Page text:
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Calendar of Ethnic Festivals

CELEBRATIONS • March
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Phagwah Procession and Festival
Queens, March, noon-5pm, Liberty Avenue,
134th Street to Smokey Park, Richmond Hill

This lunar festival was brought to New York form northern India by way of the Caribbean, becoming a celebration of all three places and one of the most important for Indo-Guyanese immigrants. In India, Phagwah is a time of thanksgiving for wheat and rice crops, which were offered as sacraments to the gods on “holka,” the special fires of Phagwah. It also signals the beginning of spring and marks the victory of good over evil.

The Caribbean-Hindu enclave in Brooklyn and southern Queens, especially Richmond Hill, Jamaica and South Ozone Park, is one of the largest such communities in the country. It includes Indians who migrated over generations to the West Indies, mostly Guyana, and then to the U.S.

During the festival, the participants dress in whites, dousing one another with talcum powder and dyes in scarlet, yellows and blues. Some dip wet hands into small plastic bags of colorful power dye and swath colorful pastes onto each other’s faces. Over 50,000 people took part in the 2003 colorful parade, watching floats, participating in cultural variety shows, singing kirtans (devotional songs), dancing and acting in classical dances and dance dramas, and splashing colors at each other.

The procession begins on Liberty Avenue, passes through residential neighborhoods painted in Caribbean pastels with ornamental elephants moving on to Smokey Oval Park.

For More Information:
RichmondHillhistory.org, 718-847-6070
http://desitalk.newsindia-times.com/2003/03/28/phagwah-top12.html
http://www.stouteweb.com/trini/carnival.htm
http://www.hinduism-today.com/archives/2000/7-8/2000-7-17.shtml

last update: 9/2003


St. Patrick’s Day Parade
Manhattan
March 17
Fifth Avenue, from 44th to 86th Streets

More than one million spectators line Fifth Avenue for one of the oldest and largest parades in the world. Following a green stripe painted the length of the parade route, the 160,000 marchers, including high school marching and bag pipe bands, are surrounded by Irish flags and a sea of green clothing, shamrocks, and “Kiss Me, I’m Irish” signs. The 32 counties of Ireland are represented, as are all the Emerald Societies of New York City agencies and Irish organizations from all over New York (with the exception of gay and lesbian Irish groups who lost a legal battle to march openly in the parade). This event is the “glue of the Irish community,” says one member of the Ancient Order of Hibernians, which has organized the parade since 1838. The first official parade in New York was marched in 1766 by Irishmen in a military unit recruited to serve in the American colonies.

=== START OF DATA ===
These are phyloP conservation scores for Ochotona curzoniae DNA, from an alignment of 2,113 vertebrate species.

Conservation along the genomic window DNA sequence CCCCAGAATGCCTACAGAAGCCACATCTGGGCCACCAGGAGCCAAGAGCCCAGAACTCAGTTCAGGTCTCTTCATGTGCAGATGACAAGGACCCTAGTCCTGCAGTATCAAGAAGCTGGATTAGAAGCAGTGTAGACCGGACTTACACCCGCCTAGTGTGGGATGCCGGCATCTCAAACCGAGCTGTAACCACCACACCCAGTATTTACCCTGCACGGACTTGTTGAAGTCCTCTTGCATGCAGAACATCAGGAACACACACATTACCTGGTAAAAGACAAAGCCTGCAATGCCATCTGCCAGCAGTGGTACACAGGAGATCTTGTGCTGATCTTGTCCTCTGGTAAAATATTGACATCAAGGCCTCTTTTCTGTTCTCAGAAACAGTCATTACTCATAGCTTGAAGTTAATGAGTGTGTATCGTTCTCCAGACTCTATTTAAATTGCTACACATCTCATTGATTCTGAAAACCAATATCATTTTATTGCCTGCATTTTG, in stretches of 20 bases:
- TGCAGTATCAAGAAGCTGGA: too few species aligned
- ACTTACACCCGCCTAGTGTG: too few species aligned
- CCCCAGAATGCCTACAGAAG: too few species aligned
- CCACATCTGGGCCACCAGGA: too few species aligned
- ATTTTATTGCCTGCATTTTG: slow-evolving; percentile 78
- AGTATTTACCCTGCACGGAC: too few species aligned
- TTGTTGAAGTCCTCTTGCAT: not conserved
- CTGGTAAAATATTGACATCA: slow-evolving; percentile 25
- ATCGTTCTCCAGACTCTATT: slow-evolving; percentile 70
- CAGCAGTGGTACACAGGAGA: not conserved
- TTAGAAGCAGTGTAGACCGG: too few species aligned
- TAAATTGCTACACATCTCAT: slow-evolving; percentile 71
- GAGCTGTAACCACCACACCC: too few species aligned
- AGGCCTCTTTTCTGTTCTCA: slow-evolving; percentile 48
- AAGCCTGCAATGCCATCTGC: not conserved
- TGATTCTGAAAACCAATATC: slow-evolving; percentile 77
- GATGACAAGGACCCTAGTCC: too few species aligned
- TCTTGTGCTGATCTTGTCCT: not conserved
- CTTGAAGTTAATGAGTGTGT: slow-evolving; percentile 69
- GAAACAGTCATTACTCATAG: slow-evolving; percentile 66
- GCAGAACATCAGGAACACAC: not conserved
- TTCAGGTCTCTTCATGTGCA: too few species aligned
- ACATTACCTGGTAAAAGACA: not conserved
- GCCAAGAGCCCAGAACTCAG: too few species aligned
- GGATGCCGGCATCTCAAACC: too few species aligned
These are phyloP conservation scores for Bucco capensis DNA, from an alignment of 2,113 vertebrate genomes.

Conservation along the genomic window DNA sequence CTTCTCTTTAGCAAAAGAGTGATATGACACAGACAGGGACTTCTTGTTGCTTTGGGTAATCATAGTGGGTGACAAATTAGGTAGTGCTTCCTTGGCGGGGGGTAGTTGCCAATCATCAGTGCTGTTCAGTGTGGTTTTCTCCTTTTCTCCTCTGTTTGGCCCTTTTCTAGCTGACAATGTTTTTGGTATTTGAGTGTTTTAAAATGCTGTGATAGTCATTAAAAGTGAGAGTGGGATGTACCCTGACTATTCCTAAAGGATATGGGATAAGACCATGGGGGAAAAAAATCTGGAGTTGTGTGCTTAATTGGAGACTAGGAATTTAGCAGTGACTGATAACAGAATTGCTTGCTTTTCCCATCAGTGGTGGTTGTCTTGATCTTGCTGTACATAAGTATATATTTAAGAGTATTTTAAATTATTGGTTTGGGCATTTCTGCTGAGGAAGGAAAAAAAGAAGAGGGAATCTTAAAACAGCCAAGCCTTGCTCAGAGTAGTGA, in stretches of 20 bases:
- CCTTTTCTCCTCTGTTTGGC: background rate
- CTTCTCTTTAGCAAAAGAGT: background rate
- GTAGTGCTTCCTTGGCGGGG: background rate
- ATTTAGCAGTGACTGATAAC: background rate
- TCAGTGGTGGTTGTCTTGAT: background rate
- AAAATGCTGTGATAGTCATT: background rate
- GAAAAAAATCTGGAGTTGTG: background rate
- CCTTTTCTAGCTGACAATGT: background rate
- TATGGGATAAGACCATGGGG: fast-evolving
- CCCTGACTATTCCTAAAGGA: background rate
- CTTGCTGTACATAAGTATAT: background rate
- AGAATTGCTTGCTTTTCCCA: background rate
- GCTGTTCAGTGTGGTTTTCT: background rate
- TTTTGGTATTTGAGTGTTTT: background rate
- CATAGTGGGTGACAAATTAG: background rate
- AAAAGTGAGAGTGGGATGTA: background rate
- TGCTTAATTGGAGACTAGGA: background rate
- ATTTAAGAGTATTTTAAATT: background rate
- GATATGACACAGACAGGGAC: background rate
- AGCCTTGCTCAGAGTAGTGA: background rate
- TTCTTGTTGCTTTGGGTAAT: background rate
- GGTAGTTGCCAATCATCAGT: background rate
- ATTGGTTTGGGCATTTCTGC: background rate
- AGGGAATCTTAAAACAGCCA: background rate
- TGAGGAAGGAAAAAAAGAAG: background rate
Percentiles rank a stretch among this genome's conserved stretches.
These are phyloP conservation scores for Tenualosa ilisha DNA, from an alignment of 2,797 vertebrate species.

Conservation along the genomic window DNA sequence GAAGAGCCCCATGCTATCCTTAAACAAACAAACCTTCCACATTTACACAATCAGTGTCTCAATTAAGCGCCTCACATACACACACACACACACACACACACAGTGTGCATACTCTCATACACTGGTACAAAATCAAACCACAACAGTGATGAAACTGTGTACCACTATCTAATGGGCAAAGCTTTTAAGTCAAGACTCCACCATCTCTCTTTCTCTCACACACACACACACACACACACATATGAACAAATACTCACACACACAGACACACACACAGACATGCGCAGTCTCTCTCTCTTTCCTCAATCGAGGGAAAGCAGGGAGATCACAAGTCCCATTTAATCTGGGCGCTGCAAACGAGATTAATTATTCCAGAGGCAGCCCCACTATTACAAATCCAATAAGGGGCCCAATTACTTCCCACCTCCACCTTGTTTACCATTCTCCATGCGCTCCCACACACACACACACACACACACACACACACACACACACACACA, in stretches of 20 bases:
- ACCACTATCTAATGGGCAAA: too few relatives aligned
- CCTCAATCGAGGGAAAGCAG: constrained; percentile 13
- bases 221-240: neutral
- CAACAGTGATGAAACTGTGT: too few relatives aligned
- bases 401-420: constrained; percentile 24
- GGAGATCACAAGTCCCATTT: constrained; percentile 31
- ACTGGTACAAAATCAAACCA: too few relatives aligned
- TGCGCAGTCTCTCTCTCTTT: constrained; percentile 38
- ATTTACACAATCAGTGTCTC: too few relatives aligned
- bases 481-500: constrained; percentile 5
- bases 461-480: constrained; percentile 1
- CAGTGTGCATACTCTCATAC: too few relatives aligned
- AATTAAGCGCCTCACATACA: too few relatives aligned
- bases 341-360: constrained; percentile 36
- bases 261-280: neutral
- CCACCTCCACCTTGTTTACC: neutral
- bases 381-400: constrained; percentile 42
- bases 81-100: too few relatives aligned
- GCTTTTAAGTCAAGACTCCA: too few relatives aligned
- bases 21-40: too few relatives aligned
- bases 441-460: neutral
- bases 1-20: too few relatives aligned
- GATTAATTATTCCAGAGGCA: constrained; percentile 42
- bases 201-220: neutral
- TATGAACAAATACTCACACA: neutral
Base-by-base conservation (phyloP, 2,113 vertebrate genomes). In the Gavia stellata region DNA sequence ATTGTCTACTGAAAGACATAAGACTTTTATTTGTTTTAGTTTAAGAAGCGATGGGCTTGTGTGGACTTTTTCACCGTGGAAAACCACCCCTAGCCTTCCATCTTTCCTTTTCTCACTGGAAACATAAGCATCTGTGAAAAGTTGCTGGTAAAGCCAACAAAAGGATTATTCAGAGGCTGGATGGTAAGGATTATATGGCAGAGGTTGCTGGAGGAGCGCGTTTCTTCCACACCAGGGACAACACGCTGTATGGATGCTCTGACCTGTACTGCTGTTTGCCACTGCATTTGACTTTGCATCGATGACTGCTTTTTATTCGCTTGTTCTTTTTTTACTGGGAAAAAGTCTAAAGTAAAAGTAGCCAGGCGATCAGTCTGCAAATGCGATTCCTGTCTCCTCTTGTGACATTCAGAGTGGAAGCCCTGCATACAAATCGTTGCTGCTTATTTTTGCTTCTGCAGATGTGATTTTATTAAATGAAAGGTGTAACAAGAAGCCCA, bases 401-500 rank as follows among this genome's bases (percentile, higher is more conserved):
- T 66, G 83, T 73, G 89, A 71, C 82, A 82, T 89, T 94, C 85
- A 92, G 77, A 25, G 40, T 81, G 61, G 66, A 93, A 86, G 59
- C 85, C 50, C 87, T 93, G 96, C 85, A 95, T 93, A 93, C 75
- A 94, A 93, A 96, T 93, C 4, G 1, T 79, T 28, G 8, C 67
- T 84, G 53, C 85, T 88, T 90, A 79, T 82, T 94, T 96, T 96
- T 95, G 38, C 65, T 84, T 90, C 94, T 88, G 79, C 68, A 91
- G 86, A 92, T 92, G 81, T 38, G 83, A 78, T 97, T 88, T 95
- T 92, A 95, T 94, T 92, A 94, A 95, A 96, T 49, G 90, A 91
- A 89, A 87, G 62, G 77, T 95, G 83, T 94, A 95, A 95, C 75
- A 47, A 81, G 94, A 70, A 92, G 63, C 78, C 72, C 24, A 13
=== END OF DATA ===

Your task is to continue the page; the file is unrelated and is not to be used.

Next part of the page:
For more information:
http://www.ny.com/holiday/stpatricks/parade.html
http://www.saintpatricksdayparade.com/NYC/newyorkcity.htm

last update: 9/2003


Greek Independence Day Parade
Manhattan
Closest Sunday to March 25, 1:30 p.m.
Fifth Avenue, from 59th to 79th Streets

After 400 years of rule by the Ottoman Empire, Greece declared its independence on March 25, 1821. This parade brings together more than 200 Greek American civic, religious and political organizations, representatives of the Greek Orthodox Church and American and Greek government officials. The dual celebration of March 25 is integrally connected with the Christian Feast of the Annunciation, commemorating the visit of the Archangel Gabriel to Virgin Mary “to announce” that she was chosen to be the Mother of God. The day officially begins at the Archdiocesan Cathedral of the Holy Trinity at 319 East 74th St. with a Divine Liturgy and Doxology celebrated the archbishop Demetrios, spiritual leader of the Greek Orthodox Church in America, and attended by Parade officials Grand Marshals, government officials and members of the Greek Presidential Guard, the EVZONES.

The New York celebration focuses on the ideals of democracy and freedom shared by both countries. Participants include representatives of many federations, schools and Greek Orthodox communities with floats celebrating independence, and colorful traditional costumes representing the cultural identities of the cities, islands, and towns of Greece.

For more information: Federation of Hellenic Societies of Greater New York, (718)-204-6500 Fax (718)204-8986

last update: 9/2003

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